Condé Nast Traveller India|April - May 2019

Co-working spaces are shaking up India’s business scene, says Raj Aditya Chaudhuri.

Raj Aditya Chaudhuri

Sohan Shah was looking for a temporary office for his two-person operation when he first walked into Ministry of New (, a coworking space in a heritage building in Mumbai’s Fort area. Two years later, his ad agency, Siriti, employs 11 people, but still works out of the same office alongside many other small enterprises. “We fell in love with the place. And while we’ve been here, we have met interesting professionals, some of whom have become key business partners for us,” he says.

Increasingly, entrepreneurs like Shah, and even his clients, are opting for co-working spaces. As small businesses have boomed, a whole industry has developed to house them. The formula is simple—a spot equipped with high-speed wi-fi, printers and conference facilities, ready to move into and typically at a fraction of the cost of renting a traditional office. And these are springing up in metros as well as smaller cities. “As many as 80 percent of all co-working spaces in India opened only last year,” says Marlies Bloemendaal, founder and owner of Ministry of New. The trend has taken off in such a big way that in February this year, India’s first edition of CU Asia, the annual co-working conference, was held in Goa.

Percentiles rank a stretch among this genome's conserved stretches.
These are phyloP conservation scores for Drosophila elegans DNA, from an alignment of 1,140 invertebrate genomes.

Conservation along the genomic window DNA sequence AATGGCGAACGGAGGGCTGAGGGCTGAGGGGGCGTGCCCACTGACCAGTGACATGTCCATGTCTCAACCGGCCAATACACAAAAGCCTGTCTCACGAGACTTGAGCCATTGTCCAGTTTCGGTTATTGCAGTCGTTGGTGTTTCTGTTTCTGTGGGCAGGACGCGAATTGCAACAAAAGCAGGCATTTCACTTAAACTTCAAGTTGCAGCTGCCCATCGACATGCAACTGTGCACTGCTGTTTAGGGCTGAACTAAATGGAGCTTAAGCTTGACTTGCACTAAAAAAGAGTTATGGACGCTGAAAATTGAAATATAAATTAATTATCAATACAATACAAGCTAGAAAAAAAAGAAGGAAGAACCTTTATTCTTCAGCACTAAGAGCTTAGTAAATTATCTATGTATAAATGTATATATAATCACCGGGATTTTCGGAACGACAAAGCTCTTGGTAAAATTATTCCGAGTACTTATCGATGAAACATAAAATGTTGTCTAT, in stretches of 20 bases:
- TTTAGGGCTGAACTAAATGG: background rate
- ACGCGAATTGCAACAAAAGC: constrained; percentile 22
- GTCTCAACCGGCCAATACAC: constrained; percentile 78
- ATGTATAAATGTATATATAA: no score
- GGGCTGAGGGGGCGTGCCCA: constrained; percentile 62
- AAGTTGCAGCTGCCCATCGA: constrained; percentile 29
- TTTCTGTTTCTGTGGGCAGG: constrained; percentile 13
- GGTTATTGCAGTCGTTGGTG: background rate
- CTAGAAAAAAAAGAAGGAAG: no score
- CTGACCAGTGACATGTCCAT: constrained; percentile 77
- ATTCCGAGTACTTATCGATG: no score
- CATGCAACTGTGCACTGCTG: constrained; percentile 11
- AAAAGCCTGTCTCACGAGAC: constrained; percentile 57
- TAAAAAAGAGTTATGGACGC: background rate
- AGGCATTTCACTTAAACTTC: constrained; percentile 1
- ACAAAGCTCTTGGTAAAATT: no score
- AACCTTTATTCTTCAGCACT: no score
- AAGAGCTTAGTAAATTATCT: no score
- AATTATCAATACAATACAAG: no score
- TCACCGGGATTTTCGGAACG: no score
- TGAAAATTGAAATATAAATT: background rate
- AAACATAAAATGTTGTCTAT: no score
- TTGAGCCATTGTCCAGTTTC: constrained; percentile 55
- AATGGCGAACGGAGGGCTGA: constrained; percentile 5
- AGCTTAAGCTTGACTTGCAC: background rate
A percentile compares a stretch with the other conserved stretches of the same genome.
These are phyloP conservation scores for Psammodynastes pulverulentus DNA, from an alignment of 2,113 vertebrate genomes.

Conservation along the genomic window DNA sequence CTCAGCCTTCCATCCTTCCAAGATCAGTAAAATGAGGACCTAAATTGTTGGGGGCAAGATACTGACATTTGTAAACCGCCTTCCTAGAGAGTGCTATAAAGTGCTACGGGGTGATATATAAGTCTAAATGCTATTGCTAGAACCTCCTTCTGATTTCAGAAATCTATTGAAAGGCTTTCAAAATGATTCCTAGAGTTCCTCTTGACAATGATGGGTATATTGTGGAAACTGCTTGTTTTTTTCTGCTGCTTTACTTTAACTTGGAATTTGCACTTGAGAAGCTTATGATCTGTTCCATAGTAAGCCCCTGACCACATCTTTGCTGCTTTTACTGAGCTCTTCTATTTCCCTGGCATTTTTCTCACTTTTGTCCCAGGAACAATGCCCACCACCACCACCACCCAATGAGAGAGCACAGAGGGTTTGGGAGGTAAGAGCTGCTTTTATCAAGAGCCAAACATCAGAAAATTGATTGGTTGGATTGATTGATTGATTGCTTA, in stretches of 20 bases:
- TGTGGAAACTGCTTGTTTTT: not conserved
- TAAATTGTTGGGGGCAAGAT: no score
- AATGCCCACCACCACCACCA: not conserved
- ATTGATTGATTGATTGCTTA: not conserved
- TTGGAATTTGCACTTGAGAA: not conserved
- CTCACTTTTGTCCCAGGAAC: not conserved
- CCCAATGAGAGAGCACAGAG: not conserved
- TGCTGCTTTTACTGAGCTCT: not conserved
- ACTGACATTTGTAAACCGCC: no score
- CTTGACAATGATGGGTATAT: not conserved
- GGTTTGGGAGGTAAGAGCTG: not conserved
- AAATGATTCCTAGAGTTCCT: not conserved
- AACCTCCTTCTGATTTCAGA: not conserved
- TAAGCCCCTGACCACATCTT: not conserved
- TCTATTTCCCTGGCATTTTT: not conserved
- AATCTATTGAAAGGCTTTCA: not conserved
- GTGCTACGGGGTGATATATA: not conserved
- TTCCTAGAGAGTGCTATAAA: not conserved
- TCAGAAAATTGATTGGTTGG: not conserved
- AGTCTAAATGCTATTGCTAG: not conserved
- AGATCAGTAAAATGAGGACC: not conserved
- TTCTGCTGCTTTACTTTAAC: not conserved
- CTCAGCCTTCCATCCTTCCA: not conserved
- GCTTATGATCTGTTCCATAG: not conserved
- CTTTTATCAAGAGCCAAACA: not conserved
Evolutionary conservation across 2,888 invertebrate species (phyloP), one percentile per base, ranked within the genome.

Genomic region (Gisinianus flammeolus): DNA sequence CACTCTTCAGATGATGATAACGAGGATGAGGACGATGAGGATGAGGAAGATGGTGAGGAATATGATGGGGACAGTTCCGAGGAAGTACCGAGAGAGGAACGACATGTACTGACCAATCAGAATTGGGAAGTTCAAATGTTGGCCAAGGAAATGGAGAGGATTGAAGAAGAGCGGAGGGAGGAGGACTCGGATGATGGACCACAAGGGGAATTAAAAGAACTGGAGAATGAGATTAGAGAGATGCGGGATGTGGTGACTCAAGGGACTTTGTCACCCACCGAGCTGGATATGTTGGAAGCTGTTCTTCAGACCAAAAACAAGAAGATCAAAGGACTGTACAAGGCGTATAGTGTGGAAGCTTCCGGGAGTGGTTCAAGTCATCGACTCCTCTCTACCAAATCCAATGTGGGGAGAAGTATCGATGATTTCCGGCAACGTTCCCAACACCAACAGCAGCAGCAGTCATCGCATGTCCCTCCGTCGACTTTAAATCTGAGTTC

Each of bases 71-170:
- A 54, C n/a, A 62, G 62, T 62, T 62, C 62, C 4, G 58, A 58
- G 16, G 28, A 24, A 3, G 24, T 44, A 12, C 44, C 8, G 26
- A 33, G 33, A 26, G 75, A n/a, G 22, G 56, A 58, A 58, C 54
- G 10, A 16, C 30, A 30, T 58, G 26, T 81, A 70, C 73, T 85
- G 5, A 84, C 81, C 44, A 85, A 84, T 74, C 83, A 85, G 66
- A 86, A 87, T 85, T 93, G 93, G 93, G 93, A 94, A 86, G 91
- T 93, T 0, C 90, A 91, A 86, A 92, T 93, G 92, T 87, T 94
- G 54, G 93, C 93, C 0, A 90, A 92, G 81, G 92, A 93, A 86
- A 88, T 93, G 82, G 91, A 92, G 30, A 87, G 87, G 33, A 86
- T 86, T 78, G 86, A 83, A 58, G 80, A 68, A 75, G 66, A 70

Now, for under 10,000 a month, entrepreneurs can grab a spot at one of the 21 offices of US-based WeWork ( or Hollandbased Space’s ( six locations in India’s major cities. You can also choose from homegrown chains such as 91 Springboard (, Cowrks ( and Awfis ( Just sign up online and pick the ideal setup for yourself and your team. Hot desks, meeting rooms, private cabins, virtual offices (an address for your business to direct your phone calls and post)—you can simply order off the menu. A membership at any of these chains means you have access to its branches in other cities as well.


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April - May 2019